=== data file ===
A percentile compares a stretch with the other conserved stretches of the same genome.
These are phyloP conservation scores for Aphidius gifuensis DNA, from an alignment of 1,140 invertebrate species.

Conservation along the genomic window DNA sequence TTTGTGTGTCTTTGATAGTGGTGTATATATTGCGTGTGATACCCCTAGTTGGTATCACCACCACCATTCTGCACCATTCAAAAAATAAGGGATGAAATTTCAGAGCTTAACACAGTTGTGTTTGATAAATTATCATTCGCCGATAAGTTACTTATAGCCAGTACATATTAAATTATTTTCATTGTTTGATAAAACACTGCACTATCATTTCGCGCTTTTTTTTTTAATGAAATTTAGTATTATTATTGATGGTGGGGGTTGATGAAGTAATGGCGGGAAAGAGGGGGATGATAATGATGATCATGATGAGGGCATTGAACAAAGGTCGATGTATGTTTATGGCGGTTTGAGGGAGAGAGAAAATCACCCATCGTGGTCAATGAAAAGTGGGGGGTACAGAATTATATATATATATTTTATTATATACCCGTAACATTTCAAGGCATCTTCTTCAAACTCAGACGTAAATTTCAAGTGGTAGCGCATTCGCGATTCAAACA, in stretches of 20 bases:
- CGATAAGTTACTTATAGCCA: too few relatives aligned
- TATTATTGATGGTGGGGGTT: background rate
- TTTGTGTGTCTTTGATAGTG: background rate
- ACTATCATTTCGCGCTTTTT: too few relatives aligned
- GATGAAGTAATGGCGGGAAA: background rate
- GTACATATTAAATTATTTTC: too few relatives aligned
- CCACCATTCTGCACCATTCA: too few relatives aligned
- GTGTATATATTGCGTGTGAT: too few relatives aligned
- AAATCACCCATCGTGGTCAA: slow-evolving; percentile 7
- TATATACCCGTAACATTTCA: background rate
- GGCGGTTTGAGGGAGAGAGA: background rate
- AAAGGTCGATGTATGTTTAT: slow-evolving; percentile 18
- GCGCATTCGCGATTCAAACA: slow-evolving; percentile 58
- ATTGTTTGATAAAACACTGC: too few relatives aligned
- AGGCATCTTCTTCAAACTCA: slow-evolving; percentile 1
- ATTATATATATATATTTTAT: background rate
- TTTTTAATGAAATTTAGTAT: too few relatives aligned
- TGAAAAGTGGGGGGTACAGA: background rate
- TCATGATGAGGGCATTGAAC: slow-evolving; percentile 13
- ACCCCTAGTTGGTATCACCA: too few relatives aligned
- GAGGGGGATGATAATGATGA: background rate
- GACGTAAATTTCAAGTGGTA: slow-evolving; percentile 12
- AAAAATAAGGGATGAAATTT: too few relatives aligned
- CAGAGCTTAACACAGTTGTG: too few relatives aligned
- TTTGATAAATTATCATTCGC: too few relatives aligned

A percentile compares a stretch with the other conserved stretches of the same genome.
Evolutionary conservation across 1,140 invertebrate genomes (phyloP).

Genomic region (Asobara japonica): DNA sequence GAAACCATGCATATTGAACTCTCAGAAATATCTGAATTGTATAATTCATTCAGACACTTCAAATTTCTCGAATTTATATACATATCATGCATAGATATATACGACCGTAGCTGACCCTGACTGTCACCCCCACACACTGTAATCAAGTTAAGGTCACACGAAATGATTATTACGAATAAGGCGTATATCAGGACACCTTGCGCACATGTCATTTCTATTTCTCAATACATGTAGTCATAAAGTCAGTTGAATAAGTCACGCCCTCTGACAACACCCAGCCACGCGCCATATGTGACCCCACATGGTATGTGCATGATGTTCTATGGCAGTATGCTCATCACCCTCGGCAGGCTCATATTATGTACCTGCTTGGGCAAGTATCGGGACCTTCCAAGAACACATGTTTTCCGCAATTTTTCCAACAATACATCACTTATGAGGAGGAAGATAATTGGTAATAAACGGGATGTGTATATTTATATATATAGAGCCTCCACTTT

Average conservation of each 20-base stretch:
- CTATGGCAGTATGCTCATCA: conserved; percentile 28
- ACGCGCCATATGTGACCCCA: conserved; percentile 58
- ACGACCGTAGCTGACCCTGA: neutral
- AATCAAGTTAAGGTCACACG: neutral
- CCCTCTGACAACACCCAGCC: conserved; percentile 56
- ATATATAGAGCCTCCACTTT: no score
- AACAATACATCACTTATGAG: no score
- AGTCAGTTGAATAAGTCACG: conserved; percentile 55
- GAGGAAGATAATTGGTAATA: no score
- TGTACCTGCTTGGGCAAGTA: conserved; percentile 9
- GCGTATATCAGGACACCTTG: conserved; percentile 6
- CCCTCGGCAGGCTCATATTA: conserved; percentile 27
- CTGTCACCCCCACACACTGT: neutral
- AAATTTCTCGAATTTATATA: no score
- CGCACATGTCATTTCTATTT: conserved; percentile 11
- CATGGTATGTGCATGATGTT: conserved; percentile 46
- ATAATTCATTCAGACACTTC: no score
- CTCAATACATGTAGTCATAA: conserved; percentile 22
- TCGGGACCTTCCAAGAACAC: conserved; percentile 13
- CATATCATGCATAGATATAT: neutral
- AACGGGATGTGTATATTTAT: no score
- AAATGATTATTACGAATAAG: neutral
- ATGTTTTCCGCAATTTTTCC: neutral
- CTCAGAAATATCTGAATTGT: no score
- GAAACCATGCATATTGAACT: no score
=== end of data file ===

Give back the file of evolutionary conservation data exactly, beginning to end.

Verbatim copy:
A percentile compares a stretch with the other conserved stretches of the same genome.
These are phyloP conservation scores for Aphidius gifuensis DNA, from an alignment of 1,140 invertebrate species.

Conservation along the genomic window DNA sequence TTTGTGTGTCTTTGATAGTGGTGTATATATTGCGTGTGATACCCCTAGTTGGTATCACCACCACCATTCTGCACCATTCAAAAAATAAGGGATGAAATTTCAGAGCTTAACACAGTTGTGTTTGATAAATTATCATTCGCCGATAAGTTACTTATAGCCAGTACATATTAAATTATTTTCATTGTTTGATAAAACACTGCACTATCATTTCGCGCTTTTTTTTTTAATGAAATTTAGTATTATTATTGATGGTGGGGGTTGATGAAGTAATGGCGGGAAAGAGGGGGATGATAATGATGATCATGATGAGGGCATTGAACAAAGGTCGATGTATGTTTATGGCGGTTTGAGGGAGAGAGAAAATCACCCATCGTGGTCAATGAAAAGTGGGGGGTACAGAATTATATATATATATTTTATTATATACCCGTAACATTTCAAGGCATCTTCTTCAAACTCAGACGTAAATTTCAAGTGGTAGCGCATTCGCGATTCAAACA, in stretches of 20 bases:
- CGATAAGTTACTTATAGCCA: too few relatives aligned
- TATTATTGATGGTGGGGGTT: background rate
- TTTGTGTGTCTTTGATAGTG: background rate
- ACTATCATTTCGCGCTTTTT: too few relatives aligned
- GATGAAGTAATGGCGGGAAA: background rate
- GTACATATTAAATTATTTTC: too few relatives aligned
- CCACCATTCTGCACCATTCA: too few relatives aligned
- GTGTATATATTGCGTGTGAT: too few relatives aligned
- AAATCACCCATCGTGGTCAA: slow-evolving; percentile 7
- TATATACCCGTAACATTTCA: background rate
- GGCGGTTTGAGGGAGAGAGA: background rate
- AAAGGTCGATGTATGTTTAT: slow-evolving; percentile 18
- GCGCATTCGCGATTCAAACA: slow-evolving; percentile 58
- ATTGTTTGATAAAACACTGC: too few relatives aligned
- AGGCATCTTCTTCAAACTCA: slow-evolving; percentile 1
- ATTATATATATATATTTTAT: background rate
- TTTTTAATGAAATTTAGTAT: too few relatives aligned
- TGAAAAGTGGGGGGTACAGA: background rate
- TCATGATGAGGGCATTGAAC: slow-evolving; percentile 13
- ACCCCTAGTTGGTATCACCA: too few relatives aligned
- GAGGGGGATGATAATGATGA: background rate
- GACGTAAATTTCAAGTGGTA: slow-evolving; percentile 12
- AAAAATAAGGGATGAAATTT: too few relatives aligned
- CAGAGCTTAACACAGTTGTG: too few relatives aligned
- TTTGATAAATTATCATTCGC: too few relatives aligned

A percentile compares a stretch with the other conserved stretches of the same genome.
Evolutionary conservation across 1,140 invertebrate genomes (phyloP).

Genomic region (Asobara japonica): DNA sequence GAAACCATGCATATTGAACTCTCAGAAATATCTGAATTGTATAATTCATTCAGACACTTCAAATTTCTCGAATTTATATACATATCATGCATAGATATATACGACCGTAGCTGACCCTGACTGTCACCCCCACACACTGTAATCAAGTTAAGGTCACACGAAATGATTATTACGAATAAGGCGTATATCAGGACACCTTGCGCACATGTCATTTCTATTTCTCAATACATGTAGTCATAAAGTCAGTTGAATAAGTCACGCCCTCTGACAACACCCAGCCACGCGCCATATGTGACCCCACATGGTATGTGCATGATGTTCTATGGCAGTATGCTCATCACCCTCGGCAGGCTCATATTATGTACCTGCTTGGGCAAGTATCGGGACCTTCCAAGAACACATGTTTTCCGCAATTTTTCCAACAATACATCACTTATGAGGAGGAAGATAATTGGTAATAAACGGGATGTGTATATTTATATATATAGAGCCTCCACTTT

Average conservation of each 20-base stretch:
- CTATGGCAGTATGCTCATCA: conserved; percentile 28
- ACGCGCCATATGTGACCCCA: conserved; percentile 58
- ACGACCGTAGCTGACCCTGA: neutral
- AATCAAGTTAAGGTCACACG: neutral
- CCCTCTGACAACACCCAGCC: conserved; percentile 56
- ATATATAGAGCCTCCACTTT: no score
- AACAATACATCACTTATGAG: no score
- AGTCAGTTGAATAAGTCACG: conserved; percentile 55
- GAGGAAGATAATTGGTAATA: no score
- TGTACCTGCTTGGGCAAGTA: conserved; percentile 9
- GCGTATATCAGGACACCTTG: conserved; percentile 6
- CCCTCGGCAGGCTCATATTA: conserved; percentile 27
- CTGTCACCCCCACACACTGT: neutral
- AAATTTCTCGAATTTATATA: no score
- CGCACATGTCATTTCTATTT: conserved; percentile 11
- CATGGTATGTGCATGATGTT: conserved; percentile 46
- ATAATTCATTCAGACACTTC: no score
- CTCAATACATGTAGTCATAA: conserved; percentile 22
- TCGGGACCTTCCAAGAACAC: conserved; percentile 13
- CATATCATGCATAGATATAT: neutral
- AACGGGATGTGTATATTTAT: no score
- AAATGATTATTACGAATAAG: neutral
- ATGTTTTCCGCAATTTTTCC: neutral
- CTCAGAAATATCTGAATTGT: no score
- GAAACCATGCATATTGAACT: no score